"This healthcare company's yield of 1.5% is in the sweet spot for the portfolio," says Argus Research. But perhaps the most powerful draw of this name is its legendary track record of dividend growth. ABT's management has increased the annual payout for 48 consecutive years, and its five-year dividend growth rate stands at 13%.

To say management is devoted to returning cash to shareholders is an understatement. Abbott Labs first paid a dividend in 1924. Its last payout hike came in December – a 12.5% improvement to 36 cents per share.

Argus isn't alone in its affection for the company. A total of 12 analysts rate the stock at Strong Buy and four say Buy. Three analysts call it a Hold and two say Sell.


Market value: $62.9 billion

Dividend yield: 0.8%

5-year dividend growth rate: 15%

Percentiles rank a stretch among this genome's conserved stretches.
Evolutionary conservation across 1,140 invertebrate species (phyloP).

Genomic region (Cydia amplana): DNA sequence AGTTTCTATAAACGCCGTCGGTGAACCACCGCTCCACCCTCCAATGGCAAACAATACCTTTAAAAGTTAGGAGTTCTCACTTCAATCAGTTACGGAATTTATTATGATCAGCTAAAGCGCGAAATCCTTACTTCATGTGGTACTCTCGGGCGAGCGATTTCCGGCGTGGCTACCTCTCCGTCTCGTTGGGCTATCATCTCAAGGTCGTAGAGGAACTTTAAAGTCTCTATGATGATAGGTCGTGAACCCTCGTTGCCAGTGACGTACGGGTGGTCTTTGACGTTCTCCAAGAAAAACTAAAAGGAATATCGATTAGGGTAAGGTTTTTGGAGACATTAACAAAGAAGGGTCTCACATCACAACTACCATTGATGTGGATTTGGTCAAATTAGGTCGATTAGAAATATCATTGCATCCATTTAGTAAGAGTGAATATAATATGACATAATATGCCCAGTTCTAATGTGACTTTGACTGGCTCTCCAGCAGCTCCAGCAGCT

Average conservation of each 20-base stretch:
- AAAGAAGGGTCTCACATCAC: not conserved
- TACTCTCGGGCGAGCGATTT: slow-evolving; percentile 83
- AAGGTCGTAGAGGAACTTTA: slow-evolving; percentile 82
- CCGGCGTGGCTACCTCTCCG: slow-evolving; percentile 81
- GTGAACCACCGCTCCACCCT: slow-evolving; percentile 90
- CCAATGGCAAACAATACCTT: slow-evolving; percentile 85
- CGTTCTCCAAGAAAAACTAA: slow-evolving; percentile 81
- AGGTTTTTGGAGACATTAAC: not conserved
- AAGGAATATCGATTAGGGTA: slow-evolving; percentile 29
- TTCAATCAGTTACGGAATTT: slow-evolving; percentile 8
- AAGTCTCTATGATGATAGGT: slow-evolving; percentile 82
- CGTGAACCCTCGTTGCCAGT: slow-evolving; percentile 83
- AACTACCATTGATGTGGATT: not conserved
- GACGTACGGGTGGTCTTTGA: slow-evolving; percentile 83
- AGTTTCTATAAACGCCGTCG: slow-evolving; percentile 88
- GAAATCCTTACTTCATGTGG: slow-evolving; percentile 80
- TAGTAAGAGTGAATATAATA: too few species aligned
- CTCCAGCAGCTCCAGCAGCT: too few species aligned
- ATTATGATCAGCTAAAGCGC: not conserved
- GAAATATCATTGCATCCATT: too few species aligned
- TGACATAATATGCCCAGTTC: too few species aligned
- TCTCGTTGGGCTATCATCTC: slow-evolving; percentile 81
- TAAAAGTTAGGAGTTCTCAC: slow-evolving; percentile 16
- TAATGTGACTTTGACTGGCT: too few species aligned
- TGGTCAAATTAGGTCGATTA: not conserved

Sherwin-Williams (SHW) is a new addition to the Argus Dividend Growth portfolio. The fact that it has increased its dividend for 42 consecutive years no doubt plays a part in that decision.

SHW, which acquired Valspar for $11 billion three years ago, is one of the largest paints, coatings and home-improvement companies in the world. The company's scale is one reason why Baird Equity Research rates the stock at Outperform. The firm notes that SHW is benefitting from the rise of the do-it-yourself movement amid the pandemic, as well as macroeconomic strength.

"Sherwin-Williams has clearly benefited from the improvement in U.S. housing fundamentals over the last five years," Baird's analysts say. "Sherwin should continue to outpace market growth by 1.5-2x based on their outsized exposure to professional painting contractors."